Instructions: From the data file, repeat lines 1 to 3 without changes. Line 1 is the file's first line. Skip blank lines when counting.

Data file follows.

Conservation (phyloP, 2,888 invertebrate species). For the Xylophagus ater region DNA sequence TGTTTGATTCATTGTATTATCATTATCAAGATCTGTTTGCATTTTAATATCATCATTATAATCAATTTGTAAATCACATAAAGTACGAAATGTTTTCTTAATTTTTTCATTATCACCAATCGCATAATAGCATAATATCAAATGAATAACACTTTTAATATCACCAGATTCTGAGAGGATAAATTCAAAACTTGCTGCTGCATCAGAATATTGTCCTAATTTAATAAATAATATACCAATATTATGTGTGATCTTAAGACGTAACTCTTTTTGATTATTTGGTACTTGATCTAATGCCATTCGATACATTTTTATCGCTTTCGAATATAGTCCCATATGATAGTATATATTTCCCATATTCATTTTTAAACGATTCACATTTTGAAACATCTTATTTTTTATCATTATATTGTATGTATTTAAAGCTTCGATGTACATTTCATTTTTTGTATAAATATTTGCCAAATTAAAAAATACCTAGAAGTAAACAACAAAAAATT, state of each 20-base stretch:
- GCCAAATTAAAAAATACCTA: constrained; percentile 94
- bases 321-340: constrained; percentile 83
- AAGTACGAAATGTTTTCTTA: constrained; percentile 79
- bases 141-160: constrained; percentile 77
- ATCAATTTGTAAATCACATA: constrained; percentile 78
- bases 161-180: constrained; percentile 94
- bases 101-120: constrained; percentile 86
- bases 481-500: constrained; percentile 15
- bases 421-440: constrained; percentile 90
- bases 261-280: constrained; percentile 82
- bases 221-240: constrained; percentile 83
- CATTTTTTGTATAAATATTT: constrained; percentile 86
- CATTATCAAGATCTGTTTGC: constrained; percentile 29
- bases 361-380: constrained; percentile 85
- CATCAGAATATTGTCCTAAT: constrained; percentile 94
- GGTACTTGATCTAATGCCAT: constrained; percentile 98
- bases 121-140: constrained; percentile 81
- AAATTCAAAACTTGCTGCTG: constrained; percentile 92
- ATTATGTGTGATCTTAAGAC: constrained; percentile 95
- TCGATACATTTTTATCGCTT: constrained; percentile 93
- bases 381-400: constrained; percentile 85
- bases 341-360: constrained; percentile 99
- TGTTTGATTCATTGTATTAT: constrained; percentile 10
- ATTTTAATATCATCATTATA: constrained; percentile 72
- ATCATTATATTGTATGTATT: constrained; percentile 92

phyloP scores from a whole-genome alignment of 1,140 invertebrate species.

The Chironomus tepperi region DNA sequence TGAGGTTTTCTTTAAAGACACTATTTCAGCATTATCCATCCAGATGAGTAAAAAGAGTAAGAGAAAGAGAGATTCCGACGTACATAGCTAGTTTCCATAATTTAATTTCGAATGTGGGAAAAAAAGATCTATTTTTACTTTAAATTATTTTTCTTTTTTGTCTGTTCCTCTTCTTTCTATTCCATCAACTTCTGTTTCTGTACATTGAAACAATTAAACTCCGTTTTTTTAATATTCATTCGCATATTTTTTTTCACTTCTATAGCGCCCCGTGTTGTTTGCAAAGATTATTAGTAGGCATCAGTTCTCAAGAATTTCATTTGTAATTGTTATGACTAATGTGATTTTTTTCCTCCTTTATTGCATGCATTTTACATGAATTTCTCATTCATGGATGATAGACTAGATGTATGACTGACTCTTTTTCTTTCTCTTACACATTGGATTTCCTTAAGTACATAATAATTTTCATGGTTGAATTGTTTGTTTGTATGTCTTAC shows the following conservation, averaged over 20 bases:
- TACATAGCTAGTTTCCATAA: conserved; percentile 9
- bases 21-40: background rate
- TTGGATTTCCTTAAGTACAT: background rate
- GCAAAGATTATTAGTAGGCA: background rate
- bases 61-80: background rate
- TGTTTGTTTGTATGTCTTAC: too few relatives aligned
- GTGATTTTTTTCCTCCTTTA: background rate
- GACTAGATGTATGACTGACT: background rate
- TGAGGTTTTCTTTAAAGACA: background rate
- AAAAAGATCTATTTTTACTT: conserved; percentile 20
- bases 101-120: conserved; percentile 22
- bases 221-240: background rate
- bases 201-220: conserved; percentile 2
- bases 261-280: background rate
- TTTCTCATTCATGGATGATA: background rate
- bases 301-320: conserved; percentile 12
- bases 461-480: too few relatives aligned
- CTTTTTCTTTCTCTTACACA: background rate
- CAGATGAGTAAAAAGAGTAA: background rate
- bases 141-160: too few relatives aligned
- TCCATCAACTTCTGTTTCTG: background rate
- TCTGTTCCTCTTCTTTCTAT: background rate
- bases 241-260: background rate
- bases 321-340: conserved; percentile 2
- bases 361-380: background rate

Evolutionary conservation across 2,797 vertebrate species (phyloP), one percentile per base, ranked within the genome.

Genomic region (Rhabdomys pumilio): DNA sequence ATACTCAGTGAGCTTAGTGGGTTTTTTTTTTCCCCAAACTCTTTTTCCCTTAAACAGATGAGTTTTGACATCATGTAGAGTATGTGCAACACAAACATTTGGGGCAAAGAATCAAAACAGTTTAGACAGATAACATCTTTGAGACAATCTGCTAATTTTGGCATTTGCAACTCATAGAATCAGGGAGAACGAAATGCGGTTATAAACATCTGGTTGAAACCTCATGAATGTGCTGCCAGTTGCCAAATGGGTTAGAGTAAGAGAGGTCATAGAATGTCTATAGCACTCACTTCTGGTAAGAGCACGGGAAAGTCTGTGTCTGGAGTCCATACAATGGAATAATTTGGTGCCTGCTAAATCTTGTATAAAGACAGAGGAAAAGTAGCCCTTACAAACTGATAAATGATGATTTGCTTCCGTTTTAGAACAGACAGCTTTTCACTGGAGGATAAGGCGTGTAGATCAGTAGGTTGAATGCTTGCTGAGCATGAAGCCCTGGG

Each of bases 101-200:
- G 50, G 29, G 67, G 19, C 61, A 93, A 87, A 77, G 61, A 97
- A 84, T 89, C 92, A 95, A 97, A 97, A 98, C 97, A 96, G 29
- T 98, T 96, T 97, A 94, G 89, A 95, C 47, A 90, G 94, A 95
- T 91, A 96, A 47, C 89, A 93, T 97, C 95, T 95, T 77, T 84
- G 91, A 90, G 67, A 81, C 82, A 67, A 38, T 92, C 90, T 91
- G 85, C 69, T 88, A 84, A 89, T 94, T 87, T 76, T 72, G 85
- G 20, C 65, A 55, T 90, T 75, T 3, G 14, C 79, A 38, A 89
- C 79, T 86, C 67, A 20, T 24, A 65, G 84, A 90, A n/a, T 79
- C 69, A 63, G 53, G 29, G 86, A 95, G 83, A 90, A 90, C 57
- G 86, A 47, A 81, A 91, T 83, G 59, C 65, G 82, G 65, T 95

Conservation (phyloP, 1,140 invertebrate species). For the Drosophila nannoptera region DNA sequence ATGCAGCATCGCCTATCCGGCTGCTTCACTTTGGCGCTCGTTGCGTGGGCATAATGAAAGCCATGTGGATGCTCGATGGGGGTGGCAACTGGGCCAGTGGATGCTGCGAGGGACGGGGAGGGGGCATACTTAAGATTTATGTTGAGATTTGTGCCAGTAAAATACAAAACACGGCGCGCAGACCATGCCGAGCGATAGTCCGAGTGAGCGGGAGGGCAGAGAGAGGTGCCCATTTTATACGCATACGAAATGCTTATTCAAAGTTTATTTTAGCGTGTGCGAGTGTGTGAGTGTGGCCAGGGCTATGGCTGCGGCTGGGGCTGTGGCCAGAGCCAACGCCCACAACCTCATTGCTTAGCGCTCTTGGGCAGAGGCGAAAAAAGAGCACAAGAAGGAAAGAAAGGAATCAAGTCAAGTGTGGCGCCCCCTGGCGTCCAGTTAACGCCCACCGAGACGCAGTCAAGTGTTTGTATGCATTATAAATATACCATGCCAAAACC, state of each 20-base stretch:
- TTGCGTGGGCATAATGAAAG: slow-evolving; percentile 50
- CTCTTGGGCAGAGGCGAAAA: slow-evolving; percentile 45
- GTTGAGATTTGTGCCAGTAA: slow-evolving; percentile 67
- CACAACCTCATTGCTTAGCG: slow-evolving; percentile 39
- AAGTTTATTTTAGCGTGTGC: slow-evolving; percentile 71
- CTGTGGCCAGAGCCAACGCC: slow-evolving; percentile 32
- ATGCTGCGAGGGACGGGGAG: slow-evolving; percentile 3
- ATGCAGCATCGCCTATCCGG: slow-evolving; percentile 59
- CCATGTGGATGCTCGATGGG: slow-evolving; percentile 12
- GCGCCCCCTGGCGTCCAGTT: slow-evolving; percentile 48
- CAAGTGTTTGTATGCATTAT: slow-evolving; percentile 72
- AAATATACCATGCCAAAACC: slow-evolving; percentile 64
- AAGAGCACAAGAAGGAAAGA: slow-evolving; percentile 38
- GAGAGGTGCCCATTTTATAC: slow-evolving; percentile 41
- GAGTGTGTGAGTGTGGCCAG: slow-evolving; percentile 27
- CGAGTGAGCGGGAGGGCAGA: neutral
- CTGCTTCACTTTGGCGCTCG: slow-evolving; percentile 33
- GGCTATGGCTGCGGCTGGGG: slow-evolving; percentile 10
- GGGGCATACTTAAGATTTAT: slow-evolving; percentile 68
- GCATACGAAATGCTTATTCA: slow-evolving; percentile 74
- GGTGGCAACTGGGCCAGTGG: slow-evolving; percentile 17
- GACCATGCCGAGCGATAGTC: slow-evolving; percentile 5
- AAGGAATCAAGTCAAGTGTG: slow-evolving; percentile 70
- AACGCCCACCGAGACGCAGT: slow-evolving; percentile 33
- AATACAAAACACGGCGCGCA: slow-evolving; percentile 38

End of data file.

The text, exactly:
Conservation (phyloP, 2,888 invertebrate species). For the Xylophagus ater region DNA sequence TGTTTGATTCATTGTATTATCATTATCAAGATCTGTTTGCATTTTAATATCATCATTATAATCAATTTGTAAATCACATAAAGTACGAAATGTTTTCTTAATTTTTTCATTATCACCAATCGCATAATAGCATAATATCAAATGAATAACACTTTTAATATCACCAGATTCTGAGAGGATAAATTCAAAACTTGCTGCTGCATCAGAATATTGTCCTAATTTAATAAATAATATACCAATATTATGTGTGATCTTAAGACGTAACTCTTTTTGATTATTTGGTACTTGATCTAATGCCATTCGATACATTTTTATCGCTTTCGAATATAGTCCCATATGATAGTATATATTTCCCATATTCATTTTTAAACGATTCACATTTTGAAACATCTTATTTTTTATCATTATATTGTATGTATTTAAAGCTTCGATGTACATTTCATTTTTTGTATAAATATTTGCCAAATTAAAAAATACCTAGAAGTAAACAACAAAAAATT, state of each 20-base stretch:
- GCCAAATTAAAAAATACCTA: constrained; percentile 94
- bases 321-340: constrained; percentile 83